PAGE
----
Eur. J. Entomol. 113: 200-206, 2016 | 10.14411/eje.2016.024

A little further south: Host range and genetics of the Northern pine processionary moth, Thaumetopoea pinivora (Lepidoptera: Notodontidae) at the southern edge of its distribution

José A. HÓDAR1, Anna CASSEL-LUNDHAGEN2, Andrea BATTISTI3, Stig LARSSON2
1 Departamento de Ecología, Facultad de Ciencias, Universidad de Granada, E-18071 Granada, Spain; e-mail: jhodar@ugr.es
2 Department of Ecology, Swedish University of Agricultural Sciences, Box 7044, SE-750 07 Uppsala, Sweden; e-mails: anna.lundhagen@slu.se, stig.larsson@slu.se
3 DAFNAE-Entomologia, Agripolis, Universitá di Padova, Via Romea 16, 35020 Legnaro, Italy; e-mail: andrea.battisti@unipd.it

The Northern pine processionary moth, Thaumetopoea pinivora (Treitschke, 1834) shows a highly scattered distribution with fragmented populations across Europe. A previous study exploring the postglacial history of T. pinivora defined it as a cold-tolerant relict species and concluded that a progressive reduction of suitable habitats after the postglacial expansion from refugia in the southern Iberian peninsula best explained the distribution and genetic structure of populations of this species. However, recent records, both by us and others, challenge this view. Surprisingly, some of the newly found populations from southern Spain use black pine, Pinus nigra J.F. Arnold as a host plant despite the fact that the typical host of the species, Scots pine, Pinus sylvestris L. occurs in the area. We provide genetic data for one of these recently found southern populations where the larvae feed on P. nigra, and compare this with previously published data on individuals collected on P. sylvestris. This data reveals that populations from different host trees are no more genetically differentiated than populations sharing the same host plant. The findings of a wider diet breadth open the way to widen the search for the still unidentified glacial refugium of T. pinivora, and as such may contribute to a better understanding about how the species has spread across Europe.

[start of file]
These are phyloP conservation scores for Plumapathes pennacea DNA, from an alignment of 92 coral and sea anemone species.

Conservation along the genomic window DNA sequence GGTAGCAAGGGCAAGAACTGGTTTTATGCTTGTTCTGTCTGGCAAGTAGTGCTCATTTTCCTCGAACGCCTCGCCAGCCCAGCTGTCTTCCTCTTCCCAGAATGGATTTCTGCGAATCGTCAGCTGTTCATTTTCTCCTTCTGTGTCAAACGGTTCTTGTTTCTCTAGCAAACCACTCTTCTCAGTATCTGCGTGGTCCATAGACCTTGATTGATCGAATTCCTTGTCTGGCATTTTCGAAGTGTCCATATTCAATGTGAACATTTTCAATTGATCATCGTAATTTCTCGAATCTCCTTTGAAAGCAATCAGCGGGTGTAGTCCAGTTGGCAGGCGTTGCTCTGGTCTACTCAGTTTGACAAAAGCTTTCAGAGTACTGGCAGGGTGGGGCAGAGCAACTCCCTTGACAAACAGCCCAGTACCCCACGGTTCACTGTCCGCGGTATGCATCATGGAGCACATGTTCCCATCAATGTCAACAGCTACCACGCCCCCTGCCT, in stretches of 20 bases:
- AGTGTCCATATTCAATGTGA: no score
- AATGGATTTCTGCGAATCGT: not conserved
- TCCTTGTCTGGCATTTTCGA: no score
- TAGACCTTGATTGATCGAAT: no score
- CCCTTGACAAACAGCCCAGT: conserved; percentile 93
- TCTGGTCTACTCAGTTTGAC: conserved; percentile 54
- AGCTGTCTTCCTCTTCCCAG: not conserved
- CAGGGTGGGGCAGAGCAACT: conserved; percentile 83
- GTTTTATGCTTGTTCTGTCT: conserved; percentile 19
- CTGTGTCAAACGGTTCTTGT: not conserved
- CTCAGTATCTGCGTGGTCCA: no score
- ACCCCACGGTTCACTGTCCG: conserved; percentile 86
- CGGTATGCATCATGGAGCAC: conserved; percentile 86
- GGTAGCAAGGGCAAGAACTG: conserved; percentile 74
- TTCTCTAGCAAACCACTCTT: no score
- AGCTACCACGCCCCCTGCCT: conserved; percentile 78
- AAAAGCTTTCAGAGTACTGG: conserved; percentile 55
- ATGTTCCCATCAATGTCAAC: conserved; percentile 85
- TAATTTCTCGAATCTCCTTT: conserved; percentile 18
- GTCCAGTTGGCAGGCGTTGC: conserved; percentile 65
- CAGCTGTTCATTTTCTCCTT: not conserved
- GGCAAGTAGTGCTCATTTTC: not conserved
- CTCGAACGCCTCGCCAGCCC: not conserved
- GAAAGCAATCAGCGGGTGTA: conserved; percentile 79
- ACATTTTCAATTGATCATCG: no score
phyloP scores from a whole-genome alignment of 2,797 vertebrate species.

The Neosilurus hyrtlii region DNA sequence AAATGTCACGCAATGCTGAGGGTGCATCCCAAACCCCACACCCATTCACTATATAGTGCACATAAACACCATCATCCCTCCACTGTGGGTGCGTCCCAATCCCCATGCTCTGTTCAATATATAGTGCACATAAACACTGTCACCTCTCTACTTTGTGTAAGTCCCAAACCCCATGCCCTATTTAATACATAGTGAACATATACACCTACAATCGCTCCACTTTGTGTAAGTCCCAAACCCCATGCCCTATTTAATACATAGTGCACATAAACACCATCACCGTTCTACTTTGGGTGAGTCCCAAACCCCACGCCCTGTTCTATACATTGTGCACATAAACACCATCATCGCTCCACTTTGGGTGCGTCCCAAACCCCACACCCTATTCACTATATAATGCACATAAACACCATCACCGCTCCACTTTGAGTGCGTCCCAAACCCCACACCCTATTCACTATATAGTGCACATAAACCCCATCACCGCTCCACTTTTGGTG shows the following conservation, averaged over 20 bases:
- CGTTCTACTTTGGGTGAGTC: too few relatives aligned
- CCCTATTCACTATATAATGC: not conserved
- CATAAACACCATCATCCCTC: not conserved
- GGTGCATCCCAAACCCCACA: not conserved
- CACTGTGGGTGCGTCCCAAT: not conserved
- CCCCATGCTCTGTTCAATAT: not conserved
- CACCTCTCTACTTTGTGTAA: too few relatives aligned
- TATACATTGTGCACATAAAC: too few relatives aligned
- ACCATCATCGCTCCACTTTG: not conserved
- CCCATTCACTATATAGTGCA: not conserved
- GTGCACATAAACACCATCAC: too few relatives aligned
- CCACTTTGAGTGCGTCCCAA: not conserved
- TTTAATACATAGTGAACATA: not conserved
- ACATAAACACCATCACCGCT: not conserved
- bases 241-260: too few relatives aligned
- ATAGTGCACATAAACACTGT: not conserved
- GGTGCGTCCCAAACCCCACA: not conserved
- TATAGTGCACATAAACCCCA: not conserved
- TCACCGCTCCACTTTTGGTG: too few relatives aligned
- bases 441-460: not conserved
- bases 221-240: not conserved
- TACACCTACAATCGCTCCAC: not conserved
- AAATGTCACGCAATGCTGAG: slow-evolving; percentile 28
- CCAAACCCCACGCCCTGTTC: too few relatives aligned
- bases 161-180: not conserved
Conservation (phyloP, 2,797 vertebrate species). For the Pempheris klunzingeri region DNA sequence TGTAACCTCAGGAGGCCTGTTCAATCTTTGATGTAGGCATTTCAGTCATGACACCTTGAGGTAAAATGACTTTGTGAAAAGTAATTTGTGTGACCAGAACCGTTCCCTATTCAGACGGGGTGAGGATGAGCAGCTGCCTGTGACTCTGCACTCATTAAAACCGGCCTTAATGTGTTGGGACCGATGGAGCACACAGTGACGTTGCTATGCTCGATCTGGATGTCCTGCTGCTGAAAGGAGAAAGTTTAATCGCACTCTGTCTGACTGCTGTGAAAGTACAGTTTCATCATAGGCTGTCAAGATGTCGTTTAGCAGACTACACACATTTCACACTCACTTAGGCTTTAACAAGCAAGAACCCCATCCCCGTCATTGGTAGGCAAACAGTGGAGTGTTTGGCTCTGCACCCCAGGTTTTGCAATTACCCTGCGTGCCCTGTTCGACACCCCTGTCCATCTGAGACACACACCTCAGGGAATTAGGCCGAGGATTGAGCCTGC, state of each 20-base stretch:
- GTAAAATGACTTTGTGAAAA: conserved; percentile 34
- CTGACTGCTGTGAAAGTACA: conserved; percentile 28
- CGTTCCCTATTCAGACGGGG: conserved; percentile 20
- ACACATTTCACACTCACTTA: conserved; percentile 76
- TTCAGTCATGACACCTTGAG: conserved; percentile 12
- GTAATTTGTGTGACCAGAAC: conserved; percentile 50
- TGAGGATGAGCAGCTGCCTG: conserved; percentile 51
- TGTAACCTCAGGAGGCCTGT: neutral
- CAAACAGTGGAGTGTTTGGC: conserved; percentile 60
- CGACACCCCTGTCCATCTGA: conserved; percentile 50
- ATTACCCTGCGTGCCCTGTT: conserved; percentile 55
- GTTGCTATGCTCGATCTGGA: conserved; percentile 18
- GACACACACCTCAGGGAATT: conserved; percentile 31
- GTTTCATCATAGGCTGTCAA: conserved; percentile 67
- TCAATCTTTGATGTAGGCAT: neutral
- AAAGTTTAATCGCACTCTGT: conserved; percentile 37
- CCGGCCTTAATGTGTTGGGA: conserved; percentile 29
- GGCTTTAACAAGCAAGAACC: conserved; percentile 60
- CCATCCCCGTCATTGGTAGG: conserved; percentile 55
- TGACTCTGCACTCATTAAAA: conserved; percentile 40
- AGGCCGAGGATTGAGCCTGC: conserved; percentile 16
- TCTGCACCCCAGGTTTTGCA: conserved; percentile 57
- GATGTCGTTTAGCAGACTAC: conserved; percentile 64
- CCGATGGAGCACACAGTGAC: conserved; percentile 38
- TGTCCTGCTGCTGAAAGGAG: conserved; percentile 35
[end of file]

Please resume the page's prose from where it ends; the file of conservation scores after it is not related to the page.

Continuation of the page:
Keywords: Lepidoptera, Notodontidae, Thaumetopoea pinivora, deforestation, genetic diversity, host shift, marginal woodlands, relict populations

Received: March 26, 2015; Accepted: December 21, 2015; Published online: February 5, 2016

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